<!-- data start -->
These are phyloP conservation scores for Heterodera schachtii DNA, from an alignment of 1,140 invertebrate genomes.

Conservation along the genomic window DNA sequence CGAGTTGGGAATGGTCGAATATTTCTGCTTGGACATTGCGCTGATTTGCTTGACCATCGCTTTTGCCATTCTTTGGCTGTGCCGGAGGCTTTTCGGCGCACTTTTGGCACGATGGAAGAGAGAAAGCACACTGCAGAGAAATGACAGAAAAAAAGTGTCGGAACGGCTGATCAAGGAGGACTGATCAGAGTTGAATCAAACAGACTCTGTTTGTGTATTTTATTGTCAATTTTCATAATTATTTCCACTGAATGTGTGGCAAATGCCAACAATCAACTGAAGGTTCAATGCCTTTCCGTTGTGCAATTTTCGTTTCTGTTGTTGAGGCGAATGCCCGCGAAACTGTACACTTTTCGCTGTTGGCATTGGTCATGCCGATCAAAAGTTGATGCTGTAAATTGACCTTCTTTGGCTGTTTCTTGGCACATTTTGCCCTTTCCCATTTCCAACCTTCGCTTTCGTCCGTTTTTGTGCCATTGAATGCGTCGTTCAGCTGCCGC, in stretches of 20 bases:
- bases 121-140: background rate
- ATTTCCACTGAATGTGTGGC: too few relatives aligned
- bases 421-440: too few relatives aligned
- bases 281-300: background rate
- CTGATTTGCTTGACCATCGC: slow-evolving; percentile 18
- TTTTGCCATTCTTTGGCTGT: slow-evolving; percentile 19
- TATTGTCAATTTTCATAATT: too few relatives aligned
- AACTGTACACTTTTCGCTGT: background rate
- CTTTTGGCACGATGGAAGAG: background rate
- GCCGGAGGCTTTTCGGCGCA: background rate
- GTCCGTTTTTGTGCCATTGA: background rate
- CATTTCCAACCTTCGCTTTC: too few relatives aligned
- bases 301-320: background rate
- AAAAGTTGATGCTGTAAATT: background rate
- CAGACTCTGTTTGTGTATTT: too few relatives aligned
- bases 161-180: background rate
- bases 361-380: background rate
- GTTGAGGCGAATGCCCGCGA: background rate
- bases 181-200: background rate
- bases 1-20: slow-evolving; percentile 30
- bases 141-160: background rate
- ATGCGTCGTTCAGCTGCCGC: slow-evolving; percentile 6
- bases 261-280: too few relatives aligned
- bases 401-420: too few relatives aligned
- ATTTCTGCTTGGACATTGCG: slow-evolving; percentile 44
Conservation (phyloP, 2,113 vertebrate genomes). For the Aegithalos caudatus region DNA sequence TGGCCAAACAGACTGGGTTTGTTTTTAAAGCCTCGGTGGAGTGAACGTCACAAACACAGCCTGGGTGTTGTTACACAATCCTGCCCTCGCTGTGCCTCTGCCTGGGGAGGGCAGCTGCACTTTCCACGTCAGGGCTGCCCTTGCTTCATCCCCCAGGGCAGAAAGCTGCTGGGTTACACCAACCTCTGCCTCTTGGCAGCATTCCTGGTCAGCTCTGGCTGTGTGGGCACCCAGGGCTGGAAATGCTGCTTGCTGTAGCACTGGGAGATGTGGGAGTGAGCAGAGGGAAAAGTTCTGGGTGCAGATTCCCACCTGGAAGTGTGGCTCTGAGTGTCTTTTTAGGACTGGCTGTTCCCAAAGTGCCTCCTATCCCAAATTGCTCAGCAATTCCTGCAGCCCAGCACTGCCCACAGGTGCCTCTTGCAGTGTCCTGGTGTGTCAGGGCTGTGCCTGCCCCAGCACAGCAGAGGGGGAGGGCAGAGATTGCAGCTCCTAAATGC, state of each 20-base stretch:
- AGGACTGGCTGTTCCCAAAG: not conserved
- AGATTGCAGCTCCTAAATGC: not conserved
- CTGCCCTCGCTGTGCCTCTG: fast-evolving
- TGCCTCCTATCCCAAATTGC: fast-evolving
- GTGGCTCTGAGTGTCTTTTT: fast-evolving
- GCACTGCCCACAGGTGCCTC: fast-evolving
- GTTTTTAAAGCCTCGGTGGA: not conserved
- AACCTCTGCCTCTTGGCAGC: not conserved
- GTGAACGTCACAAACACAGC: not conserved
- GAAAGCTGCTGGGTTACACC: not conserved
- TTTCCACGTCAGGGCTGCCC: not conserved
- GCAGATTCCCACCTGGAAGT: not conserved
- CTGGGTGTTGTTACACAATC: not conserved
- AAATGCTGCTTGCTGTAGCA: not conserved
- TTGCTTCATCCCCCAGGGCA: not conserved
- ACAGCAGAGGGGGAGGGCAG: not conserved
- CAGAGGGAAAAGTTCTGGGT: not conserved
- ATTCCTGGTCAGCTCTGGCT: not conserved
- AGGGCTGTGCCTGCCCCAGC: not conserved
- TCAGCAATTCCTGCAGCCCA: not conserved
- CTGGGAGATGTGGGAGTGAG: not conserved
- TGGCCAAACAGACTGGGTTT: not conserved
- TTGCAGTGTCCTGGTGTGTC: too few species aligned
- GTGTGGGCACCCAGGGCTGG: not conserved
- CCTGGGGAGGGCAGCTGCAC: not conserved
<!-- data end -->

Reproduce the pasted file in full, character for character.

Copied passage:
These are phyloP conservation scores for Heterodera schachtii DNA, from an alignment of 1,140 invertebrate genomes.

Conservation along the genomic window DNA sequence CGAGTTGGGAATGGTCGAATATTTCTGCTTGGACATTGCGCTGATTTGCTTGACCATCGCTTTTGCCATTCTTTGGCTGTGCCGGAGGCTTTTCGGCGCACTTTTGGCACGATGGAAGAGAGAAAGCACACTGCAGAGAAATGACAGAAAAAAAGTGTCGGAACGGCTGATCAAGGAGGACTGATCAGAGTTGAATCAAACAGACTCTGTTTGTGTATTTTATTGTCAATTTTCATAATTATTTCCACTGAATGTGTGGCAAATGCCAACAATCAACTGAAGGTTCAATGCCTTTCCGTTGTGCAATTTTCGTTTCTGTTGTTGAGGCGAATGCCCGCGAAACTGTACACTTTTCGCTGTTGGCATTGGTCATGCCGATCAAAAGTTGATGCTGTAAATTGACCTTCTTTGGCTGTTTCTTGGCACATTTTGCCCTTTCCCATTTCCAACCTTCGCTTTCGTCCGTTTTTGTGCCATTGAATGCGTCGTTCAGCTGCCGC, in stretches of 20 bases:
- bases 121-140: background rate
- ATTTCCACTGAATGTGTGGC: too few relatives aligned
- bases 421-440: too few relatives aligned
- bases 281-300: background rate
- CTGATTTGCTTGACCATCGC: slow-evolving; percentile 18
- TTTTGCCATTCTTTGGCTGT: slow-evolving; percentile 19
- TATTGTCAATTTTCATAATT: too few relatives aligned
- AACTGTACACTTTTCGCTGT: background rate
- CTTTTGGCACGATGGAAGAG: background rate
- GCCGGAGGCTTTTCGGCGCA: background rate
- GTCCGTTTTTGTGCCATTGA: background rate
- CATTTCCAACCTTCGCTTTC: too few relatives aligned
- bases 301-320: background rate
- AAAAGTTGATGCTGTAAATT: background rate
- CAGACTCTGTTTGTGTATTT: too few relatives aligned
- bases 161-180: background rate
- bases 361-380: background rate
- GTTGAGGCGAATGCCCGCGA: background rate
- bases 181-200: background rate
- bases 1-20: slow-evolving; percentile 30
- bases 141-160: background rate
- ATGCGTCGTTCAGCTGCCGC: slow-evolving; percentile 6
- bases 261-280: too few relatives aligned
- bases 401-420: too few relatives aligned
- ATTTCTGCTTGGACATTGCG: slow-evolving; percentile 44
Conservation (phyloP, 2,113 vertebrate genomes). For the Aegithalos caudatus region DNA sequence TGGCCAAACAGACTGGGTTTGTTTTTAAAGCCTCGGTGGAGTGAACGTCACAAACACAGCCTGGGTGTTGTTACACAATCCTGCCCTCGCTGTGCCTCTGCCTGGGGAGGGCAGCTGCACTTTCCACGTCAGGGCTGCCCTTGCTTCATCCCCCAGGGCAGAAAGCTGCTGGGTTACACCAACCTCTGCCTCTTGGCAGCATTCCTGGTCAGCTCTGGCTGTGTGGGCACCCAGGGCTGGAAATGCTGCTTGCTGTAGCACTGGGAGATGTGGGAGTGAGCAGAGGGAAAAGTTCTGGGTGCAGATTCCCACCTGGAAGTGTGGCTCTGAGTGTCTTTTTAGGACTGGCTGTTCCCAAAGTGCCTCCTATCCCAAATTGCTCAGCAATTCCTGCAGCCCAGCACTGCCCACAGGTGCCTCTTGCAGTGTCCTGGTGTGTCAGGGCTGTGCCTGCCCCAGCACAGCAGAGGGGGAGGGCAGAGATTGCAGCTCCTAAATGC, state of each 20-base stretch:
- AGGACTGGCTGTTCCCAAAG: not conserved
- AGATTGCAGCTCCTAAATGC: not conserved
- CTGCCCTCGCTGTGCCTCTG: fast-evolving
- TGCCTCCTATCCCAAATTGC: fast-evolving
- GTGGCTCTGAGTGTCTTTTT: fast-evolving
- GCACTGCCCACAGGTGCCTC: fast-evolving
- GTTTTTAAAGCCTCGGTGGA: not conserved
- AACCTCTGCCTCTTGGCAGC: not conserved
- GTGAACGTCACAAACACAGC: not conserved
- GAAAGCTGCTGGGTTACACC: not conserved
- TTTCCACGTCAGGGCTGCCC: not conserved
- GCAGATTCCCACCTGGAAGT: not conserved
- CTGGGTGTTGTTACACAATC: not conserved
- AAATGCTGCTTGCTGTAGCA: not conserved
- TTGCTTCATCCCCCAGGGCA: not conserved
- ACAGCAGAGGGGGAGGGCAG: not conserved
- CAGAGGGAAAAGTTCTGGGT: not conserved
- ATTCCTGGTCAGCTCTGGCT: not conserved
- AGGGCTGTGCCTGCCCCAGC: not conserved
- TCAGCAATTCCTGCAGCCCA: not conserved
- CTGGGAGATGTGGGAGTGAG: not conserved
- TGGCCAAACAGACTGGGTTT: not conserved
- TTGCAGTGTCCTGGTGTGTC: too few species aligned
- GTGTGGGCACCCAGGGCTGG: not conserved
- CCTGGGGAGGGCAGCTGCAC: not conserved